The Alpha's Mate who cried Wolf!/C4 The Alpha's Mate that cried Wolf!
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The Alpha's Mate who cried Wolf!/C4 The Alpha's Mate that cried Wolf!
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C4 The Alpha's Mate that cried Wolf!

A few of the same men I served the other night stand outside. They’re staring intently at me. One of them nods and another goes inside. I quicken my pace knowing Ryker might be with them. For a while, I am left unbothered, and I think this will be a non-event before Ryker is suddenly standing in front of me. You’ve got to be kidding me. How did he get here so quick? I step around him.

‘Astrid,’ he says. I keep walking and Ryker keeps pace with me. ‘Astrid,’ he repeats himself. I keep my head down and keep walking. He grabs my wrist, and I feel instant sparks fly between us just from his touch; the sexual tension is crazy.

‘Ryker! Let me go!’ I yell.

‘No. I looked for you all night when you ran off, and all day yesterday and today. We are going to the diner to talk,’ he says.

‘There is nothing to talk about!’ I say, trying to pull away.

Ryker grabs me by the waist and lifts me up over his shoulder. I cry out in pain from the injuries I sustained, so much so, tears fall from my face. Ryker quickly puts me back down.

‘What's wrong?’ He asks.

‘Nothing, just please don't touch me,’ I say. Ryker pushes my hoodie down.

‘Astrid. I need you to look at me, please,’ he pleads. He can see the bruises on my neck and chest.

I look into his blue eyes, my tears rolling down my cheeks. I don't know why but I feel so ashamed of myself.

‘Oh, Astrid...’ he says, as he tries to gently wipe my tears from my cheek; I flinch and take a step back. I’m not used to his kindness at all.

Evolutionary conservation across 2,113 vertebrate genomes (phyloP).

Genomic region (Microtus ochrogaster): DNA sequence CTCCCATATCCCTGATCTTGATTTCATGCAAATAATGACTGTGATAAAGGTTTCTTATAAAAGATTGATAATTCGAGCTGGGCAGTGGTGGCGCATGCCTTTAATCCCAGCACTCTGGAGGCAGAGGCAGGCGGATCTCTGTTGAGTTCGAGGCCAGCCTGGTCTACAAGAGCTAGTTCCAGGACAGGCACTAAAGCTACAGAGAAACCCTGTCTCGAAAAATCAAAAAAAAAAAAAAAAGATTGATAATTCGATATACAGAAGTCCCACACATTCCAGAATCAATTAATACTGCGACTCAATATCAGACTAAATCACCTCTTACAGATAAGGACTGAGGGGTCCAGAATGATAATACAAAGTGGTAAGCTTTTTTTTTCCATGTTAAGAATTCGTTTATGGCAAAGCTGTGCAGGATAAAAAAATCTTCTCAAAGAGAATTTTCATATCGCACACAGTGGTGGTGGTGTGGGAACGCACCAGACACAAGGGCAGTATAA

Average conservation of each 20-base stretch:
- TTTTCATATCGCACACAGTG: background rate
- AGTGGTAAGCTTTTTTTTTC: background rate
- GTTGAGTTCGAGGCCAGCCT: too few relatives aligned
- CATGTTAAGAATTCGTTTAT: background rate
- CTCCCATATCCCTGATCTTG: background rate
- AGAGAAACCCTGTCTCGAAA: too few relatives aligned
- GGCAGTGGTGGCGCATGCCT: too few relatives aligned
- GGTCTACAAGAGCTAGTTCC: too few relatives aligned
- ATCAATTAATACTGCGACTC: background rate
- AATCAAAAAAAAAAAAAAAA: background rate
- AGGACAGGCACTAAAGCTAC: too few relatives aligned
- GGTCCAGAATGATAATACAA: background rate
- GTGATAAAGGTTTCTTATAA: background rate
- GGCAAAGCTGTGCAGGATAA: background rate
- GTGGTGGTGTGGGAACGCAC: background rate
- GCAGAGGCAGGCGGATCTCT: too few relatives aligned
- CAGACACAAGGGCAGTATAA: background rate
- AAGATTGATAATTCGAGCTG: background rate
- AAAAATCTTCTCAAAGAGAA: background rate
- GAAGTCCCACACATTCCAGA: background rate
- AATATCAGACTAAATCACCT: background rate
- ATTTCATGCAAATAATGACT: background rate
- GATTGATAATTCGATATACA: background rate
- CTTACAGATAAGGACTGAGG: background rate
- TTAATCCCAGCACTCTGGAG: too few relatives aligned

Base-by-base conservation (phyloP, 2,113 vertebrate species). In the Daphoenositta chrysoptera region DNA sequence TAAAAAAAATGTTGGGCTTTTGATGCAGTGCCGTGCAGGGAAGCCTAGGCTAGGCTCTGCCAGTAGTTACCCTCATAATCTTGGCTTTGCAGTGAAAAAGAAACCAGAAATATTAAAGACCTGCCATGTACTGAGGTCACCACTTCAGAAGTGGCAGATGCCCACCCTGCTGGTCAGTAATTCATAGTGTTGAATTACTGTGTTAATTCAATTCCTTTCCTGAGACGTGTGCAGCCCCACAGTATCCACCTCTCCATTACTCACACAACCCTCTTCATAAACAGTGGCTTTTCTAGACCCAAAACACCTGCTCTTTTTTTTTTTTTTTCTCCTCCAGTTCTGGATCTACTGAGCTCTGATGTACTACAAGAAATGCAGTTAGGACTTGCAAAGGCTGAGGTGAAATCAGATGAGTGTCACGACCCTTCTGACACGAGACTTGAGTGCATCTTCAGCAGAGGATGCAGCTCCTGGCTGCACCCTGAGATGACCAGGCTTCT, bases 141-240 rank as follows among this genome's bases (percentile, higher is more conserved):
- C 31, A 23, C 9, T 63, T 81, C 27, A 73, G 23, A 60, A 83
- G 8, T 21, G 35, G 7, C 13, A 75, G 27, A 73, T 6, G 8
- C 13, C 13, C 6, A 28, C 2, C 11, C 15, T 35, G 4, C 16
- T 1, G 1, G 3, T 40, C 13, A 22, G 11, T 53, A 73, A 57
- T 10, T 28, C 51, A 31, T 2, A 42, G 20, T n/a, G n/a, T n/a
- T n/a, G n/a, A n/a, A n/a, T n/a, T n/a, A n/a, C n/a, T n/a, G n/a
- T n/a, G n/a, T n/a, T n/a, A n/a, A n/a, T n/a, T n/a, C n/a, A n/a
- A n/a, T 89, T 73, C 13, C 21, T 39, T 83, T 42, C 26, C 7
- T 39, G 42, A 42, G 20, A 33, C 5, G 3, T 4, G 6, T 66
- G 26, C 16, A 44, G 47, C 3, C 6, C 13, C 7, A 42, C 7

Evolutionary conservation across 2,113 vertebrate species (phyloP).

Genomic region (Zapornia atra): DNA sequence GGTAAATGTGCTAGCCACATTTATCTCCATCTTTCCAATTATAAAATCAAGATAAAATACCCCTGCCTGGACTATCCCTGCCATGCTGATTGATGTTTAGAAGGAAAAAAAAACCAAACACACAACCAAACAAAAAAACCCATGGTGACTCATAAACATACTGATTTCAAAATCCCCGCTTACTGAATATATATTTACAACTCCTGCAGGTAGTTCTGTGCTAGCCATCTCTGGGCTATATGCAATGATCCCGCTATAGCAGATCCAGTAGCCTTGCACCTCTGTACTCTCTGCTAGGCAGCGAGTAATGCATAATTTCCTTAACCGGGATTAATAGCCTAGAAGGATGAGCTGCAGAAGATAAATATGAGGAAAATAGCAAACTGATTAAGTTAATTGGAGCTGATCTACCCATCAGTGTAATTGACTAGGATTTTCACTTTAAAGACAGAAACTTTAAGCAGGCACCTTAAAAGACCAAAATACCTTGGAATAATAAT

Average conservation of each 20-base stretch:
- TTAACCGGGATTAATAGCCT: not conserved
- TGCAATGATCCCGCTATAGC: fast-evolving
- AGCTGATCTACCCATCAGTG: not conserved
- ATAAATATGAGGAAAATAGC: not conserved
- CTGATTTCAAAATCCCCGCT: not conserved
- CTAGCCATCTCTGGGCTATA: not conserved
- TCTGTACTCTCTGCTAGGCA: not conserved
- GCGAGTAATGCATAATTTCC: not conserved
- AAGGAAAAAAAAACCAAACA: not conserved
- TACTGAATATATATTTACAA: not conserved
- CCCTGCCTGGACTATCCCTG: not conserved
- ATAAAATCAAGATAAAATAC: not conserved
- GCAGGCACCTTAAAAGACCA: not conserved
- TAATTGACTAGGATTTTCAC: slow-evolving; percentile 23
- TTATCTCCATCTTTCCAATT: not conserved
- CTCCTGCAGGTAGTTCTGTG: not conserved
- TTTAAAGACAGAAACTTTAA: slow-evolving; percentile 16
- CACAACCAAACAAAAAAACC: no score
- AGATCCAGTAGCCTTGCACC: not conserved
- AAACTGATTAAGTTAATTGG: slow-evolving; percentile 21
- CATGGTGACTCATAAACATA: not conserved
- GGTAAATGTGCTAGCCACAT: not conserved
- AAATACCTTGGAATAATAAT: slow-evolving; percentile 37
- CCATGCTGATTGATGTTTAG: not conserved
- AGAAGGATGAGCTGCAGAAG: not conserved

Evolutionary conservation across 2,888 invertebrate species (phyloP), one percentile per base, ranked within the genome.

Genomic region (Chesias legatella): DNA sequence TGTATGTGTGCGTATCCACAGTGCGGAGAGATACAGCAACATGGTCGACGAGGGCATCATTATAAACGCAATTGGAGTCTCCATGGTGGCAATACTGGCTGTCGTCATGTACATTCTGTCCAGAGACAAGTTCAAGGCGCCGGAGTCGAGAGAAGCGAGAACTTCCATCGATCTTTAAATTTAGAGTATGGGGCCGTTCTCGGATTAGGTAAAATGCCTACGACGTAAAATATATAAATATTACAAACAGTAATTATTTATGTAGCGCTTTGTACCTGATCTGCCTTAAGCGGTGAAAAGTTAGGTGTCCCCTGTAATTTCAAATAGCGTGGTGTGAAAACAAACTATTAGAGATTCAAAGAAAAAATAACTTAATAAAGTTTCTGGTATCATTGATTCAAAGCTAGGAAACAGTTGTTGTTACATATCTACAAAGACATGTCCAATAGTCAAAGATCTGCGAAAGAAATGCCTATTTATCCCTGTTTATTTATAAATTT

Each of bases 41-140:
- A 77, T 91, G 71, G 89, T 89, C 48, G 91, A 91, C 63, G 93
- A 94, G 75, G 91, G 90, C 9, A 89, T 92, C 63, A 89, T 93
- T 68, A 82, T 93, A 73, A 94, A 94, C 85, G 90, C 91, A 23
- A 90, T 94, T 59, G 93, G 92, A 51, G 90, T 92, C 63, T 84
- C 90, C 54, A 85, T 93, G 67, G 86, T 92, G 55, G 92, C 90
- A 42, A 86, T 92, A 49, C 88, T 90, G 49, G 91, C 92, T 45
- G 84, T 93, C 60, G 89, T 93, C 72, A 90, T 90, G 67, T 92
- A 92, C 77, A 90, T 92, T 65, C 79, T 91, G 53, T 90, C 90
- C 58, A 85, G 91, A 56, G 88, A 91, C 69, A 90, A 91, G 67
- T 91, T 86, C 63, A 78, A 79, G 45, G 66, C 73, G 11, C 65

‘Astrid, I didn't mean to hurt you,’ he says.

‘I know,’ I say, looking away.

‘Can you please walk with me to the diner and let us talk?’ I nod and we head toward the diner.

At the diner, I don't have a chance to open the door before one of Ryker's men opens it for us.

‘Alpha,’ he says, nodding. Ryker walks in while I hesitate.

‘You worked here for almost a year and now you’re afraid to come in?’ Ryker says.

‘I'd prefer Jim didn't see me like this,’ I explain. Ryker stares at me for a moment.

‘I’ll tell him to stay in the kitchen,’ he suggests. I hug my arms, nod and keep my head down.

A few moments later, I hear a ruckus of pots and pans falling, and Jim yelling ‘let me see her, damn it.’ Ryker is trying to hold Jim back; he is obviously very angry and distraught that I've been beaten again, and this time worse. I know Jim isn't going to calm down anytime soon, so I take a deep breath and go in.

‘Jim, I don't want you to see me like this; I’ve caused quite the commotion. I am so sorry,’ I say, standing at the kitchen bench, and looking at the mess of pots and pans on the floor. Jim stiffens at the sight of me. I’m glad the extent of my beatings is covered by my hoodie and jeans.

‘Astrid...’ Jim says, staring at me. His eyes well up, he steps toward me and I rescind; he frowns and looks away.

‘I'll go get you some ice,’ he whispers, walking to the freezer. The other men in the diner are all staring at me, sympathising with me for my injuries.